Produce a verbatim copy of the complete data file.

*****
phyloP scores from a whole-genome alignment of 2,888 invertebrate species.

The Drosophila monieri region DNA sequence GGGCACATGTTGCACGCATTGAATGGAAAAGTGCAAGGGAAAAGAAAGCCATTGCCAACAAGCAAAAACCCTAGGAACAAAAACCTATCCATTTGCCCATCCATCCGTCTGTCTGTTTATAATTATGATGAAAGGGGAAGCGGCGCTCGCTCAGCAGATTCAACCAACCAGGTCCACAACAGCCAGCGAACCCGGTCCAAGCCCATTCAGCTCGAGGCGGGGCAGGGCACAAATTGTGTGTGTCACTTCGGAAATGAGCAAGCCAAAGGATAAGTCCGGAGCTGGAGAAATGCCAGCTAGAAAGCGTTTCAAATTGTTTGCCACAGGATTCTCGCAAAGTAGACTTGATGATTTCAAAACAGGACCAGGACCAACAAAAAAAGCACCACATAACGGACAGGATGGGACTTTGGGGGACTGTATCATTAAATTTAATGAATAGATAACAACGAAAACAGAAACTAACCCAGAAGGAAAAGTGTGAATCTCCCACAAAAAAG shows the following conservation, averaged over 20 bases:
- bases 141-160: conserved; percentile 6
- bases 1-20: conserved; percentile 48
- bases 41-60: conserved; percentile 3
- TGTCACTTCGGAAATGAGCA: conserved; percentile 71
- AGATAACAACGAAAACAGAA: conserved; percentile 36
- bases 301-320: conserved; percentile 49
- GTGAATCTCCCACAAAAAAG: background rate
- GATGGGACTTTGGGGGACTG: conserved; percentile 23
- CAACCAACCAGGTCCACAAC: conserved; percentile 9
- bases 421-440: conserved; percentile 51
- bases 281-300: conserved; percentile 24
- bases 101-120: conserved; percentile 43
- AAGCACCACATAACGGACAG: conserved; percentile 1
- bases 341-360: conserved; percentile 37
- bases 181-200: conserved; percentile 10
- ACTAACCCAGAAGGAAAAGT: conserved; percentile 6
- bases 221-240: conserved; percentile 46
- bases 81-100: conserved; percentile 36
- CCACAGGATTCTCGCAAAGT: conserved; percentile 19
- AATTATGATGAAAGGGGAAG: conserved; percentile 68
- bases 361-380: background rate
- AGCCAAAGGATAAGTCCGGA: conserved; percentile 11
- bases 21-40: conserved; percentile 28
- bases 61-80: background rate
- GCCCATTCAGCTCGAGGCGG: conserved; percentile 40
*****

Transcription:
phyloP scores from a whole-genome alignment of 2,888 invertebrate species.

The Drosophila monieri region DNA sequence GGGCACATGTTGCACGCATTGAATGGAAAAGTGCAAGGGAAAAGAAAGCCATTGCCAACAAGCAAAAACCCTAGGAACAAAAACCTATCCATTTGCCCATCCATCCGTCTGTCTGTTTATAATTATGATGAAAGGGGAAGCGGCGCTCGCTCAGCAGATTCAACCAACCAGGTCCACAACAGCCAGCGAACCCGGTCCAAGCCCATTCAGCTCGAGGCGGGGCAGGGCACAAATTGTGTGTGTCACTTCGGAAATGAGCAAGCCAAAGGATAAGTCCGGAGCTGGAGAAATGCCAGCTAGAAAGCGTTTCAAATTGTTTGCCACAGGATTCTCGCAAAGTAGACTTGATGATTTCAAAACAGGACCAGGACCAACAAAAAAAGCACCACATAACGGACAGGATGGGACTTTGGGGGACTGTATCATTAAATTTAATGAATAGATAACAACGAAAACAGAAACTAACCCAGAAGGAAAAGTGTGAATCTCCCACAAAAAAG shows the following conservation, averaged over 20 bases:
- bases 141-160: conserved; percentile 6
- bases 1-20: conserved; percentile 48
- bases 41-60: conserved; percentile 3
- TGTCACTTCGGAAATGAGCA: conserved; percentile 71
- AGATAACAACGAAAACAGAA: conserved; percentile 36
- bases 301-320: conserved; percentile 49
- GTGAATCTCCCACAAAAAAG: background rate
- GATGGGACTTTGGGGGACTG: conserved; percentile 23
- CAACCAACCAGGTCCACAAC: conserved; percentile 9
- bases 421-440: conserved; percentile 51
- bases 281-300: conserved; percentile 24
- bases 101-120: conserved; percentile 43
- AAGCACCACATAACGGACAG: conserved; percentile 1
- bases 341-360: conserved; percentile 37
- bases 181-200: conserved; percentile 10
- ACTAACCCAGAAGGAAAAGT: conserved; percentile 6
- bases 221-240: conserved; percentile 46
- bases 81-100: conserved; percentile 36
- CCACAGGATTCTCGCAAAGT: conserved; percentile 19
- AATTATGATGAAAGGGGAAG: conserved; percentile 68
- bases 361-380: background rate
- AGCCAAAGGATAAGTCCGGA: conserved; percentile 11
- bases 21-40: conserved; percentile 28
- bases 61-80: background rate
- GCCCATTCAGCTCGAGGCGG: conserved; percentile 40